Now more than ever, we need a generation of men and women who understand God’s fundamental law and will insist that their rulers abide by God’s standards of righteousness. However, that will not be enough. The best way to change policy is to change the policymakers. Men and women of godly character that are aware of God’s fundamental law will need to run for office and reverse the irresponsible policies of our current governments.
Political Philosopher Jay Budziszewski Discusses Natural Law
In summary, laws must conform to a moral standard, a standard that is set by God. As President Calvin Coolidge put it: “Men do not make laws. They do but discover them. Laws must be justified by something more than the will of the majority. They must rest on the eternal foundations of righteousness.” These “eternal foundations of righteousness” have been imparted to man by their Creator in the form of a moral law, a law that man is intuitively aware of. As political theorist Jay Budziszewski puts it, it is a law that man "cannot not know." The early view was that man did not actually make laws, but rather he discovered them. As public administration scholar, Richard Stillman put it:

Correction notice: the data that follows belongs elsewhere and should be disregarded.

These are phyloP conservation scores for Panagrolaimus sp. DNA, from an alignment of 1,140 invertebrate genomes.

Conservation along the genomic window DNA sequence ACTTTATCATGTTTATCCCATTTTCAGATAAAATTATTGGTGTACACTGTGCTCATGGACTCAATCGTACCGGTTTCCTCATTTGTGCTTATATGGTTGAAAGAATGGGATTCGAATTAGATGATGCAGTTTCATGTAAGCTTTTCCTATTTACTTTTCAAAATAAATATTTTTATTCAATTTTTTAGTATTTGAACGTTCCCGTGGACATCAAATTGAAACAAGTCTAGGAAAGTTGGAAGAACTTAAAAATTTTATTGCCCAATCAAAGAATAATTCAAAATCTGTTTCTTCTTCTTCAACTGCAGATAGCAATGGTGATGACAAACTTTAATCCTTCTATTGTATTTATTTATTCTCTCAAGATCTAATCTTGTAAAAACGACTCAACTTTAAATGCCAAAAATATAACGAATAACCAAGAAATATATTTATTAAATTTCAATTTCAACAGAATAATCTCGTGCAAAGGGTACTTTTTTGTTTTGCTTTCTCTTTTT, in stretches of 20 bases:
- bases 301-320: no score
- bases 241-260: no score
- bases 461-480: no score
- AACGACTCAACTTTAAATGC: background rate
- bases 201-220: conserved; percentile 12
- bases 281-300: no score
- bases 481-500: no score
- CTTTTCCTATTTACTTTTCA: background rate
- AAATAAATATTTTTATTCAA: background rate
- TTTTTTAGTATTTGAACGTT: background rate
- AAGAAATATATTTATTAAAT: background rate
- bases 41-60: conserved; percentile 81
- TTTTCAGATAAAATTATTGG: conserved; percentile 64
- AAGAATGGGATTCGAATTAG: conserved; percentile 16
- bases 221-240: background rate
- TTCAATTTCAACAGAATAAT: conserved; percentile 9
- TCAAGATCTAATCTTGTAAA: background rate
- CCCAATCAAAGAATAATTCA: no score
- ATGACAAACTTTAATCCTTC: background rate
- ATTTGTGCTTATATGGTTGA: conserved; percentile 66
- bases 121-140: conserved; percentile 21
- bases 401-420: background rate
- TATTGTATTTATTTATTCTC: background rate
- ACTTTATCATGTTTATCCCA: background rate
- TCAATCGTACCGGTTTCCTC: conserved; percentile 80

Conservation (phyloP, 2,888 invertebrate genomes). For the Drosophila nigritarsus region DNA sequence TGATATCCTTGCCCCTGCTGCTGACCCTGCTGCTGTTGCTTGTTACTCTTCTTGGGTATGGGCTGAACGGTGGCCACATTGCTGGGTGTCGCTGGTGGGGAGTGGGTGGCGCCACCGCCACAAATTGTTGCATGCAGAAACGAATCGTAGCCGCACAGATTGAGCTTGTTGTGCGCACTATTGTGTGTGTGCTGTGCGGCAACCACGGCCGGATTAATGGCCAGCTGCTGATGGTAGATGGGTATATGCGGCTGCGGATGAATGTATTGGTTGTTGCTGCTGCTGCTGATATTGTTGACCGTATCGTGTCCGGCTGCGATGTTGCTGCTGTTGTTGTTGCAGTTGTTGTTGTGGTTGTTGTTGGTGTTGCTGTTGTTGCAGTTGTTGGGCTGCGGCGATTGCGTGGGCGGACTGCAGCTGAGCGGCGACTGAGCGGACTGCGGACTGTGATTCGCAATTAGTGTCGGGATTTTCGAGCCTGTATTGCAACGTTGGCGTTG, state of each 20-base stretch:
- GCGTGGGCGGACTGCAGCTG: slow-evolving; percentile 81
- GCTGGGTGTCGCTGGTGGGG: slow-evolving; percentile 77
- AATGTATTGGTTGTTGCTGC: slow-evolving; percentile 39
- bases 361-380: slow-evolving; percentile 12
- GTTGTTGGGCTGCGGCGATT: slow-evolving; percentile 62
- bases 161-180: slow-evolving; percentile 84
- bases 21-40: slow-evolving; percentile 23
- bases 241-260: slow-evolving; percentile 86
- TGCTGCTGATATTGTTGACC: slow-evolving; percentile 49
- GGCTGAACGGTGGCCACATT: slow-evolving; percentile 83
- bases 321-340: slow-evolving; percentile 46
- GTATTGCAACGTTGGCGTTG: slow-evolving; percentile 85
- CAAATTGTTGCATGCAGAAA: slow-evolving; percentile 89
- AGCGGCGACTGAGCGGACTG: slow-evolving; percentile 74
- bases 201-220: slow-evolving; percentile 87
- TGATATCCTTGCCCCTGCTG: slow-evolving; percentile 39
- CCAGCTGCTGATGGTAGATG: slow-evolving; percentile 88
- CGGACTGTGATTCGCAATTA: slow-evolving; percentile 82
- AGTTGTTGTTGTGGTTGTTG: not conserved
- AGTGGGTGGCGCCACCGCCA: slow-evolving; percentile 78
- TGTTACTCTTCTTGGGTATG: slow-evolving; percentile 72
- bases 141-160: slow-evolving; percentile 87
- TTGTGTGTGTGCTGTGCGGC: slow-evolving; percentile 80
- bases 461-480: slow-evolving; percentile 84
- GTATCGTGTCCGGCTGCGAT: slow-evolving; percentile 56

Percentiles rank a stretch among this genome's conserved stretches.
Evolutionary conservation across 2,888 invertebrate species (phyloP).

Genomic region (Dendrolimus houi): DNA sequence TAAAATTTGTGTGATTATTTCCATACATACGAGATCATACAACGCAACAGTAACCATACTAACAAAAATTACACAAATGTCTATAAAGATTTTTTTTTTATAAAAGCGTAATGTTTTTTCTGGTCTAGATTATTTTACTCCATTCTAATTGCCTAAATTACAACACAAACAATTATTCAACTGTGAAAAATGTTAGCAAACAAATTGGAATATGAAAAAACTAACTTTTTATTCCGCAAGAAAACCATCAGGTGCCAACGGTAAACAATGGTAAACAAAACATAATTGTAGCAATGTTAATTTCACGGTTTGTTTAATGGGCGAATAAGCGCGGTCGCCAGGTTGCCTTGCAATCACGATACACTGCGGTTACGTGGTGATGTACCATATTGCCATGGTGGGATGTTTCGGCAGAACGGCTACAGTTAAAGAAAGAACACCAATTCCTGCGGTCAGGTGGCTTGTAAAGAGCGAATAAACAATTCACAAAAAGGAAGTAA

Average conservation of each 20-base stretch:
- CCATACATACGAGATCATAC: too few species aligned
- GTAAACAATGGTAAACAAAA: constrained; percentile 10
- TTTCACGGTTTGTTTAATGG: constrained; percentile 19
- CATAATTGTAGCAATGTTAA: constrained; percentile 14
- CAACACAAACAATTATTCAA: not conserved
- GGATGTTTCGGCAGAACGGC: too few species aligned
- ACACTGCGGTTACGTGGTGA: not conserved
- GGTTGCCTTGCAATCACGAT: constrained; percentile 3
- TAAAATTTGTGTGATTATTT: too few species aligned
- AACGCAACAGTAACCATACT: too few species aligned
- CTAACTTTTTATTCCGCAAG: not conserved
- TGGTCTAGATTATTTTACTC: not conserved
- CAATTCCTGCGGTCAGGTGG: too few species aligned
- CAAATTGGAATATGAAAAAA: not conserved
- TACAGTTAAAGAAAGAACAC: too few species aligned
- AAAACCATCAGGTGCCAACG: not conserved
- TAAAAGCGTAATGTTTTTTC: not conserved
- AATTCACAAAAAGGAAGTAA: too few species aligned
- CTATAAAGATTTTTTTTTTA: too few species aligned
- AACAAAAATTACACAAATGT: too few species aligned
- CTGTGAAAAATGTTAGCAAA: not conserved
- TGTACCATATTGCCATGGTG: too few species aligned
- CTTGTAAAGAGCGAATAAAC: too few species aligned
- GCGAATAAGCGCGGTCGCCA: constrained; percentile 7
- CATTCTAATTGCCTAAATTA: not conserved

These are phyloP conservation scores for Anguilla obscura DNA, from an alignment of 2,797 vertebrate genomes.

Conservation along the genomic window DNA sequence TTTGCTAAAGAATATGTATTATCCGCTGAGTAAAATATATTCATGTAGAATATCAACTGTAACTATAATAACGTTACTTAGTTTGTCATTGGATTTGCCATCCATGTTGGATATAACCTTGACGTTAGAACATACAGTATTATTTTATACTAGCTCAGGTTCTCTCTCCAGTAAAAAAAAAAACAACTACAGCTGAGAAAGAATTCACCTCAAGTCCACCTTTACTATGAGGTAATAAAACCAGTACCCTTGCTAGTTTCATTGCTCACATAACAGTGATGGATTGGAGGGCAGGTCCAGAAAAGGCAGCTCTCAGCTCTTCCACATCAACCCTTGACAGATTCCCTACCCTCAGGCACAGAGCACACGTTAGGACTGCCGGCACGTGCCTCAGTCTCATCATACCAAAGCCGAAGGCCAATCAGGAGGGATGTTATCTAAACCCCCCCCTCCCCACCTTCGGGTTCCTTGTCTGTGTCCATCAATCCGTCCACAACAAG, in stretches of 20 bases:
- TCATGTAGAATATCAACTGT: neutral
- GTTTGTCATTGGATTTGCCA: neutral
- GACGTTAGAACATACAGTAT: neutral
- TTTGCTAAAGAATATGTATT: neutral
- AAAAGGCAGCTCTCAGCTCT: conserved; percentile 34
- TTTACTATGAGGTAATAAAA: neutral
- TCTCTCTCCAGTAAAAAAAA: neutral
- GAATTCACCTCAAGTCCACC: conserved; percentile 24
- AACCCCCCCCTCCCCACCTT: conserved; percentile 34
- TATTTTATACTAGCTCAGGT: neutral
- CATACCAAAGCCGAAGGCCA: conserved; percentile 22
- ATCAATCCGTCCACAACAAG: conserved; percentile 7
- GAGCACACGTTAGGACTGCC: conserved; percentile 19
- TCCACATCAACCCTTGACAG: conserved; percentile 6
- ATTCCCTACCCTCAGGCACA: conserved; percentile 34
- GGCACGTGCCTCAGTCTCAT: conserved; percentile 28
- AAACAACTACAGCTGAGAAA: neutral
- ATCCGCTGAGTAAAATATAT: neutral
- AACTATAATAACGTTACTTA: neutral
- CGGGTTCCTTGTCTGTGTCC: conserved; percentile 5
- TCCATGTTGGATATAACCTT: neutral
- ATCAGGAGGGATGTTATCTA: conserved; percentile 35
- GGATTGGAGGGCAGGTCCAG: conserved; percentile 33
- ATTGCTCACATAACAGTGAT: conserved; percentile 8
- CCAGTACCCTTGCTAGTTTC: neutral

Our Tudor institutional heritage saw law as divinely inspired, not man-made. It was ‘discovered,’ not humanly created: unchanging, not changeable. This was a characteristic medieval idea of all authority as deriving from law.’ In short, the idea of fundamental law was based on a premodern concept—namely that the law makes the king, not the reverse. 
Legislative authority, then, is grounded in an eternal law, not upon the power of the strongman or the “will of the people.” It is incumbent upon the people of free nations to choose representatives that will act wisely, that will treat their time in office as a public trust and make laws that are grounded on the “eternal foundations of righteousness.”
 Paul Johnson, The Recovery of Freedom (London: Blackwell, 1980), 179.
 Richard J. Stillman II, Preface to Public Administration: A Search for Themes and Direction (New York: St. Martin’s Press, 1991), 25.